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Endocr Relat Cancer. 2004 Mar;11(1):35-49.

Inhibin/activin and ovarian cancer.

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  • 1Prince Henry's Institute of Medical Research, PO 5152, Clayton, Victoria 3168, Australia.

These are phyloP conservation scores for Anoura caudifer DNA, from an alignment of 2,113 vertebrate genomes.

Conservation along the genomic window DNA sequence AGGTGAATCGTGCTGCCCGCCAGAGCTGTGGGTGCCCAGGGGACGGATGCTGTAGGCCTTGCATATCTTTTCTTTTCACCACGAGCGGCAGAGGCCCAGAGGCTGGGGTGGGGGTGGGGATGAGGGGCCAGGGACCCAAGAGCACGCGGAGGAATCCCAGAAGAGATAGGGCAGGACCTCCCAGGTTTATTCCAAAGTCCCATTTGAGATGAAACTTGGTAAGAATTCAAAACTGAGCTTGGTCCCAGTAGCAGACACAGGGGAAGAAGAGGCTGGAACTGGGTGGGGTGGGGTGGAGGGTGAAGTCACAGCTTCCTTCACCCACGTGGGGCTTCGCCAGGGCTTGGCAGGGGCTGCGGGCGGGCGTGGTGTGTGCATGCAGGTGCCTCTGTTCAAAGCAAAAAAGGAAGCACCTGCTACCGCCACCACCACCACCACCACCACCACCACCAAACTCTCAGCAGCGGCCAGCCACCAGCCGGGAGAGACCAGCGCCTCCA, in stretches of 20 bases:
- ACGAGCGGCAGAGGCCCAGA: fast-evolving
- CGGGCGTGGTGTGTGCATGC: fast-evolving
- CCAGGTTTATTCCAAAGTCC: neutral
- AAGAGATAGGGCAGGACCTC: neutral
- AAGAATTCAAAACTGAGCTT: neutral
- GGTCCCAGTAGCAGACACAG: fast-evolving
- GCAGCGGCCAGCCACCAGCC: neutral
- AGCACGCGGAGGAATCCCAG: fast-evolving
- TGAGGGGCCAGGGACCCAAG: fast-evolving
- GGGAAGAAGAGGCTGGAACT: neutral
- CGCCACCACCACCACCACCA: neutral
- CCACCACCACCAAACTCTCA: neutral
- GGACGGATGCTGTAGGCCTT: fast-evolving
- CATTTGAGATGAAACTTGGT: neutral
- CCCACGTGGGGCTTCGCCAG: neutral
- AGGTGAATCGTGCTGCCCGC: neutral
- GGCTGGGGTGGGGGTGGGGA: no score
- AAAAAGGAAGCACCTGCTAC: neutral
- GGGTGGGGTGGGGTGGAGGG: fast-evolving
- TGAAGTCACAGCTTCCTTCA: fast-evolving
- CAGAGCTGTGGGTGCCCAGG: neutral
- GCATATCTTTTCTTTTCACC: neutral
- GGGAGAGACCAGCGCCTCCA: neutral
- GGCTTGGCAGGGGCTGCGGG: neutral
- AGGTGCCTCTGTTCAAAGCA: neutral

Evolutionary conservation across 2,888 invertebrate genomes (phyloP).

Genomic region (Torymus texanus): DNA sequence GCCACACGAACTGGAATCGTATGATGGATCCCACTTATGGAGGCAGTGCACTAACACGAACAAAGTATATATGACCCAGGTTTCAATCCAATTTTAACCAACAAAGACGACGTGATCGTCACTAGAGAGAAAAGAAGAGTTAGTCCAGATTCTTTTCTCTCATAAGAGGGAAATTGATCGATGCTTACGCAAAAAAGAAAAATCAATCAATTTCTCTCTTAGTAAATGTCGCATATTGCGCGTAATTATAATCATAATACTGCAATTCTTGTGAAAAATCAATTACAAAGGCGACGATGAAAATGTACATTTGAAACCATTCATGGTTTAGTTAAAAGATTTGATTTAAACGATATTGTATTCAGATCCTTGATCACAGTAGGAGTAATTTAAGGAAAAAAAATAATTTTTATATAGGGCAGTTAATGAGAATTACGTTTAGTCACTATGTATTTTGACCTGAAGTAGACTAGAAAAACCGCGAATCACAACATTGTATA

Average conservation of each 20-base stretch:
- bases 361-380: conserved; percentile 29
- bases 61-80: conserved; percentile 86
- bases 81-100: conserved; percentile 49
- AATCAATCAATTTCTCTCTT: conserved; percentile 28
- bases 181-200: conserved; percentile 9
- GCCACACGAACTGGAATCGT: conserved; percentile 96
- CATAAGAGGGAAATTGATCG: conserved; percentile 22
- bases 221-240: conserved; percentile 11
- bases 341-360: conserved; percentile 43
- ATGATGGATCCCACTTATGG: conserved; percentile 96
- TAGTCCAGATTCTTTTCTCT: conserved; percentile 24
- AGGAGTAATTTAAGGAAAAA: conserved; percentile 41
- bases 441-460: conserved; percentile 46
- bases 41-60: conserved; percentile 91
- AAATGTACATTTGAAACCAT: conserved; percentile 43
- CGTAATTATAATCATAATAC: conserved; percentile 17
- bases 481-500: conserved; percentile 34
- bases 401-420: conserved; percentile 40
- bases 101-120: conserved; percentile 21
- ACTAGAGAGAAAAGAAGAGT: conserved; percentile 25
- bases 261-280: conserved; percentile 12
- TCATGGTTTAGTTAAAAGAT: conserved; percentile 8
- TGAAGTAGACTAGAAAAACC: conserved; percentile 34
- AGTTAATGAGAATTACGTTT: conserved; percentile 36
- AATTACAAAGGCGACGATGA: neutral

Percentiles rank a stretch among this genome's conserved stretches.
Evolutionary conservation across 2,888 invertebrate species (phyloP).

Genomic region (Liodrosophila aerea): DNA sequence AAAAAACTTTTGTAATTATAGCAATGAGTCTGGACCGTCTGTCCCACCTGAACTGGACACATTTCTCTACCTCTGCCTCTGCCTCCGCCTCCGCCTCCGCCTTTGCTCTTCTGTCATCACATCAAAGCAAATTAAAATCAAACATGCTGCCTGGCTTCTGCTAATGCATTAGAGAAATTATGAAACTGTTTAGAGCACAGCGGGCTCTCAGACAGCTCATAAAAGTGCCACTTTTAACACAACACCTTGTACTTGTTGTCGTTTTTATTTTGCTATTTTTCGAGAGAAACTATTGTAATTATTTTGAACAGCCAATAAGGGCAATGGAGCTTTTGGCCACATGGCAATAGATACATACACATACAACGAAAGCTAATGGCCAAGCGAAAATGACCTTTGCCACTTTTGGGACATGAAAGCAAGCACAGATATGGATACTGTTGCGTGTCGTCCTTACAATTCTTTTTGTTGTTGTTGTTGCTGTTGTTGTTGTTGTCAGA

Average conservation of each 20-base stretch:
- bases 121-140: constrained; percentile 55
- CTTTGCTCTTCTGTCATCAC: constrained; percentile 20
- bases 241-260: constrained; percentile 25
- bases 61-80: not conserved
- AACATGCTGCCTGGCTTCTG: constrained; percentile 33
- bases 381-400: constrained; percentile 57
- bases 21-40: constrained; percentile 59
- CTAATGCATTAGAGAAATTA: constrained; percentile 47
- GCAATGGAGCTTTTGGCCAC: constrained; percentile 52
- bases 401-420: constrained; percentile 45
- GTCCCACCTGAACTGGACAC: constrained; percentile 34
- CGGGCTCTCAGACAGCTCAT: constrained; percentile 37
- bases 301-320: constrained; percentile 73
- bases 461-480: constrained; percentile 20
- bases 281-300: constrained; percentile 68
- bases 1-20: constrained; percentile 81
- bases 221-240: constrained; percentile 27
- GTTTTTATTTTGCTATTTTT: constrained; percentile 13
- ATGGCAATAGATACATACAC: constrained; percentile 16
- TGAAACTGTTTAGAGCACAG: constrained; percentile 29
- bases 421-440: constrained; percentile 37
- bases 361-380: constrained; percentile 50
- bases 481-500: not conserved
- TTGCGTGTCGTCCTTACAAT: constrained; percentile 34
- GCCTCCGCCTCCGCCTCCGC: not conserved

Inhibin and activin are members of the transforming growth factor beta (TGFbeta) family of cytokines produced by the gonads, with a recognised role in regulating pituitary FSH secretion. Inhibin consists of two homologous subunits, alpha and either betaA or betaB (inhibin A and B). Activins are hetero- or homodimers of the beta-subunits. Inhibin and free alpha subunit are known products of two ovarian tumours (granulosa cell tumours and mucinous carcinomas). This observation has provided the basis for the development of a serum diagnostic test to monitor the occurrence and treatment of these cancers. Transgenic mice with an inhibin alpha subunit gene deletion develop stromal/granulosa cell tumours suggesting that the alpha subunit is a tumour suppressor gene. The role of inhibin and activin is reviewed in ovarian cancer both as a measure of proven clinical utility in diagnosis and management and also as a factor in the pathogenesis of these tumours. In order to place these findings into perspective the biology of inhibin/activin and of other members of the TGFbeta superfamily is also discussed.

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